by Alicia D. Williams
Kirkus Thirteen-year-old Genesis Anderson is a black girl who has been dealt a heavy hand in life.She's had to move several times because her family keeps getting evicted thanks to her alcoholic, gambling father, who defaults on the rent. Genesis hates her circumstances, and even more, she hates the skin she's in. Dark-skinned like her fatherwho takes no pride in their resemblance, especially when he's drunk and meanGenesis wants nothing more than to look like her light-skinned mother. With kids calling her names (Charcoal, Eggplant, Blackie) and a chiding grandmother who spouts backward colorist ideologies, it's no wonder. Genesis desperately wants to be accepted, even causing herself physical pain to change the look of her skin and hair in order to attain it. But Genesis has a talent that demands that she stand out. With the help of her chorus teacher, Genesis discovers a way to navigate the pain she carries. With smooth and engrossing prose, debut novelist Williams takes readers through an emotional, painful, yet still hopeful adolescent journey. Along the way she references accomplished black activists, athletes, artists, and, notably, musicians such as Billie Holliday, Ella Fitzgerald, and Etta James, all in a way that feels natural and appropriate. This book may bring readers to tears as they root for Genesis to finally have the acceptance she cravesbut from herself rather than anyone else. It's a story that may be all too familiar for too many and one that needed telling. (Fiction. 10-14) Copyright Kirkus Reviews, used with permission.
Copyright © Kirkus Reviews, used with permission.
Horn Book After her family is evicted (again), thirteen-year-old Genesis has to worry about a new home and school, as well as the unraveling of her family from past secrets. Teased for her dark skin and kinky hair, Genesis feels invisible, unloved, and un-pretty; her journey teaches her that beauty really is only skin deep. Williams's debut also addresses the consequences of addiction and the instability that goes along with it. (c) Copyright 2019. The Horn Book, Inc., a wholly owned subsidiary of Media Source, Inc. No redistribution permitted.
(c) Copyright The Horn Book, Inc., a wholly owned subsidiary of Media Source, Inc. No redistribution permitted.
Book list Her dad is an alcoholic with a gambling problem who never pays the rent, so her family keeps getting evicted from their homes. But that's not the only reason Genesis hates herself. Mostly it's because she is dark-skinned, and she wishes she were lighter. Genesis tries multiple ways to lighten her skin and help her family, both with disappointing results. Only after she learns to appreciate herself for who she is does everything else starts to fall into place. The year in the life style of this story gives readers an opportunity to look into someone's day-to-day, observing experiences that might be quite different from or similar to their own. This lengthy debut includes many common tropes the inspirational teacher, the group of best friends, the mean girls but its final message is powerful and challenges Genesis to define her life on her own terms, not society's. Genesis comes out stronger in the end, and the reader who sticks with her story will hopefully feel the same.--Florence Simmons Copyright 2018 Booklist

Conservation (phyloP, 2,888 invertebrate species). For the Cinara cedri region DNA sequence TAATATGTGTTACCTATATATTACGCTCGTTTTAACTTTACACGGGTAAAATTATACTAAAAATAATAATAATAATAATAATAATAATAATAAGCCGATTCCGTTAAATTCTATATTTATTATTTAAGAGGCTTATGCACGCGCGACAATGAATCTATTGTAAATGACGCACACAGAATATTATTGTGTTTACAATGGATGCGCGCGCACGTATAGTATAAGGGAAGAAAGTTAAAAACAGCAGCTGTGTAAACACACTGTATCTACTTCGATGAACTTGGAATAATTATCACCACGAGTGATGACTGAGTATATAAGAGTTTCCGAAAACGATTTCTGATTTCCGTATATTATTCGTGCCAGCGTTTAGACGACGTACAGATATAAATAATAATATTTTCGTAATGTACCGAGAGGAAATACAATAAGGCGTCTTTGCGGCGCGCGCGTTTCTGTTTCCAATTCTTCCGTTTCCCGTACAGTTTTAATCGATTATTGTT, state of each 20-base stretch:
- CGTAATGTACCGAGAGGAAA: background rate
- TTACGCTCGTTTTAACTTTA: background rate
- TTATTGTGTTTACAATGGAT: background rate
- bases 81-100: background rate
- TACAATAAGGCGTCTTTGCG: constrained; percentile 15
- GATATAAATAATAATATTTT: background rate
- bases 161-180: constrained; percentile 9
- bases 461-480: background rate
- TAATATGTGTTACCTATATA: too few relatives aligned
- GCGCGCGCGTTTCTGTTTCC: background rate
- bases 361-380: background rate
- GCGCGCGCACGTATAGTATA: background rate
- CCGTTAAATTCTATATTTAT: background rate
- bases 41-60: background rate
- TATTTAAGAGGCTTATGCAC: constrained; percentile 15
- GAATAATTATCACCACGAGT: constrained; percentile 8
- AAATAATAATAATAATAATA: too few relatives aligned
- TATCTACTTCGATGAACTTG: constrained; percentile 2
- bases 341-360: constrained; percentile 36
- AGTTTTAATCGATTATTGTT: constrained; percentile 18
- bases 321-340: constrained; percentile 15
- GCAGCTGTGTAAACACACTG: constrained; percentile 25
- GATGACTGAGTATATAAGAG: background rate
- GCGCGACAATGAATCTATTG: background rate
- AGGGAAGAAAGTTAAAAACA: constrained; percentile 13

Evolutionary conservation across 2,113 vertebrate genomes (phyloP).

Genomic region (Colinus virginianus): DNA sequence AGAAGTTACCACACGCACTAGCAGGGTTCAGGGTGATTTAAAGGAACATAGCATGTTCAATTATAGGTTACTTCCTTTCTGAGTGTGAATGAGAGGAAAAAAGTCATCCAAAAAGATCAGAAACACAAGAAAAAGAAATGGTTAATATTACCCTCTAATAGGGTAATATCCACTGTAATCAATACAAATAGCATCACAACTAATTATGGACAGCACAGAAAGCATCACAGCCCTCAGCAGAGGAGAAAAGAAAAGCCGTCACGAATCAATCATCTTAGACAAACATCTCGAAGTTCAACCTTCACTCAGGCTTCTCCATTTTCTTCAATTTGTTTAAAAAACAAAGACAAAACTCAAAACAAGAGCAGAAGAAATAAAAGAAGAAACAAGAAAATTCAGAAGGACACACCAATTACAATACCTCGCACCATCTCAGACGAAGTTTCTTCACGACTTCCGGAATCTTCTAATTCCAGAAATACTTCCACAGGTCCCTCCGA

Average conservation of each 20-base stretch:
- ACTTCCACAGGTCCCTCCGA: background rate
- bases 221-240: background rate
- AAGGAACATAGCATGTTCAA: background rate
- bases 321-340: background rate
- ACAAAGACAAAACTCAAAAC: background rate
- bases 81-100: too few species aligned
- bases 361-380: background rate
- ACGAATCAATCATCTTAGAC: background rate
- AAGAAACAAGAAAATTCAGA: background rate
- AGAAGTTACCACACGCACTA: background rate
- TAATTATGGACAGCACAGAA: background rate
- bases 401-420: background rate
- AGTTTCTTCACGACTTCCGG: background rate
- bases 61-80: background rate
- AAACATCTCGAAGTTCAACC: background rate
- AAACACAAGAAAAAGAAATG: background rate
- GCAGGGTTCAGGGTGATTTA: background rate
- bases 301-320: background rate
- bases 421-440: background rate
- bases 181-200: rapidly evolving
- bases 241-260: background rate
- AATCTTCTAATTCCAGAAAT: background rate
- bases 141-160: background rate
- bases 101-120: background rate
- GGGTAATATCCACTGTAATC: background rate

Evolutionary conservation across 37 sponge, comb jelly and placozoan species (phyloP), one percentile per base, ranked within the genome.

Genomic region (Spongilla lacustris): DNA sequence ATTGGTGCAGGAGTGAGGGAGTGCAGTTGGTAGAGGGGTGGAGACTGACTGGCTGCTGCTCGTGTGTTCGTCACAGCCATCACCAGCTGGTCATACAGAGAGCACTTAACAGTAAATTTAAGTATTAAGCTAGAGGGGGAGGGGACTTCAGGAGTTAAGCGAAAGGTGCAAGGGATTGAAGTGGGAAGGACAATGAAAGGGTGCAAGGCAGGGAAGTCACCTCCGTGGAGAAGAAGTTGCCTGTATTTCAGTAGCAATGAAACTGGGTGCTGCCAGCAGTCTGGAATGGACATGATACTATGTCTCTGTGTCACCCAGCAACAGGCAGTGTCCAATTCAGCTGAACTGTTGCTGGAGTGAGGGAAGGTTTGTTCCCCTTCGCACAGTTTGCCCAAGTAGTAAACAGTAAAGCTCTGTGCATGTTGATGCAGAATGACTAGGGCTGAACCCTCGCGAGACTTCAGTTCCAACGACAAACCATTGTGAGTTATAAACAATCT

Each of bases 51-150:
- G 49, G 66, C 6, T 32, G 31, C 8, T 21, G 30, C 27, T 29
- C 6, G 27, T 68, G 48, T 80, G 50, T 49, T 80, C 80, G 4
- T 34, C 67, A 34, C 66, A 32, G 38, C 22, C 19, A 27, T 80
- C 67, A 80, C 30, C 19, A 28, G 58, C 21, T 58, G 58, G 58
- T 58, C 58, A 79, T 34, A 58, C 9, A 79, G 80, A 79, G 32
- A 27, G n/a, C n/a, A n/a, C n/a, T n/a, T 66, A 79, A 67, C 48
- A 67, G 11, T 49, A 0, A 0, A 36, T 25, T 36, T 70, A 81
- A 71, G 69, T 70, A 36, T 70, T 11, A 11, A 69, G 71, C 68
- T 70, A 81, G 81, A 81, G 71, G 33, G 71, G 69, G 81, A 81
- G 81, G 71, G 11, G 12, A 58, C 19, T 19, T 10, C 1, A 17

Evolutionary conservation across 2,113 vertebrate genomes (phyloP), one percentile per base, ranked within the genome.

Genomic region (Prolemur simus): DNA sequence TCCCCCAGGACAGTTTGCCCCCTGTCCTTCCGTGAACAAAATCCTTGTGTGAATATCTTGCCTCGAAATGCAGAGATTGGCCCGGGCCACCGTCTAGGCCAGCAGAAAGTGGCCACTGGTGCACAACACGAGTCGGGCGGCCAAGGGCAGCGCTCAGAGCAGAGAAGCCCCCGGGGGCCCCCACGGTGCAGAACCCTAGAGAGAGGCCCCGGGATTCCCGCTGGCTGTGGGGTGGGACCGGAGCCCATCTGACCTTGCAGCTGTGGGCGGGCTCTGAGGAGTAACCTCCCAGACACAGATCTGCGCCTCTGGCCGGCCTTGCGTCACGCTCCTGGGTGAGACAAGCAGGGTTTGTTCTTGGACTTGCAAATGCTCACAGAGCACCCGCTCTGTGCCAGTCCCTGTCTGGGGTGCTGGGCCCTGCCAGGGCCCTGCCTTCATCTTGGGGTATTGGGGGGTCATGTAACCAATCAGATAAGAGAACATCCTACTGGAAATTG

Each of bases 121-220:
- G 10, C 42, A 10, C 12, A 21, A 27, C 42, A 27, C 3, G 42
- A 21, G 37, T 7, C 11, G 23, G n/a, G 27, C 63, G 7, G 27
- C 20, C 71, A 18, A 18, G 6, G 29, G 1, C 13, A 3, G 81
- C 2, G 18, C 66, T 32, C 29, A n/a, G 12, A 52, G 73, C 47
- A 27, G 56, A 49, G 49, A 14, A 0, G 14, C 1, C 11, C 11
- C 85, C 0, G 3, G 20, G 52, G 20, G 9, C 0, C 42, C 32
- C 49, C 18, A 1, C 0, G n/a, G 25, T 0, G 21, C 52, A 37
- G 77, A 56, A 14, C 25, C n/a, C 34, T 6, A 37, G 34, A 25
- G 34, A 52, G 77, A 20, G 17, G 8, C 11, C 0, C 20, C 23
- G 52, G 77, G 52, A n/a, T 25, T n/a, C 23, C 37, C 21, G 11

From Booklist, Copyright © American Library Association. Used with permission.
School Library Journal Gr 5-8-Genesis comes home from school to find her family's belongings on the lawn; they've been evicted again. Her father promises that this next time will be different, renting a house in the suburbs and promising that he will get a promotion at work so they can afford it. At school, Genesis makes friends for the first time and is mentored by Mrs. Hill, the choir teacher, but Genesis's father still drinks too much and her parents' marriage is unraveling. Genesis tries lightening her skin, begs to be able to use relaxer in her hair, and keeps a list of things she hates about herself, believing that if she only looked like her light-skinned mother and not her dark-skinned father, the situation at home would improve. This message is hammered home by her father's cruel comments and her grandmother's story of the "brown paper bag" test. Genesis escapes by singing; she is inspired by greats like Billie Holiday and Etta James. When she has the opportunity to sing in the school talent show, Genesis must find the power in using her voice to speak her truth. Genesis' struggles are age appropriate but do not shy away from the hard truth about colorism within the Afro American community. Through each character, readers come to understand the significance of how one's story plays out in reactions and interactions with the people around them. The hopeful but not happy ending adds to the realism and emotional impact of this powerful story. VERDICT This is a sensitive and nuanced portrayal of a girl grappling with hard truths about her family and her own feelings of self-worth. A must for all collections.-Kefira Phillipe, Nichols Middle School, Evanston, IL © Copyright 2019. Library Journals LLC, a wholly owned subsidiary of Media Source, Inc. No redistribution permitted.
(c) Copyright Library Journals LLC, a wholly owned subsidiary of Media Source, Inc. No redistribution permitted.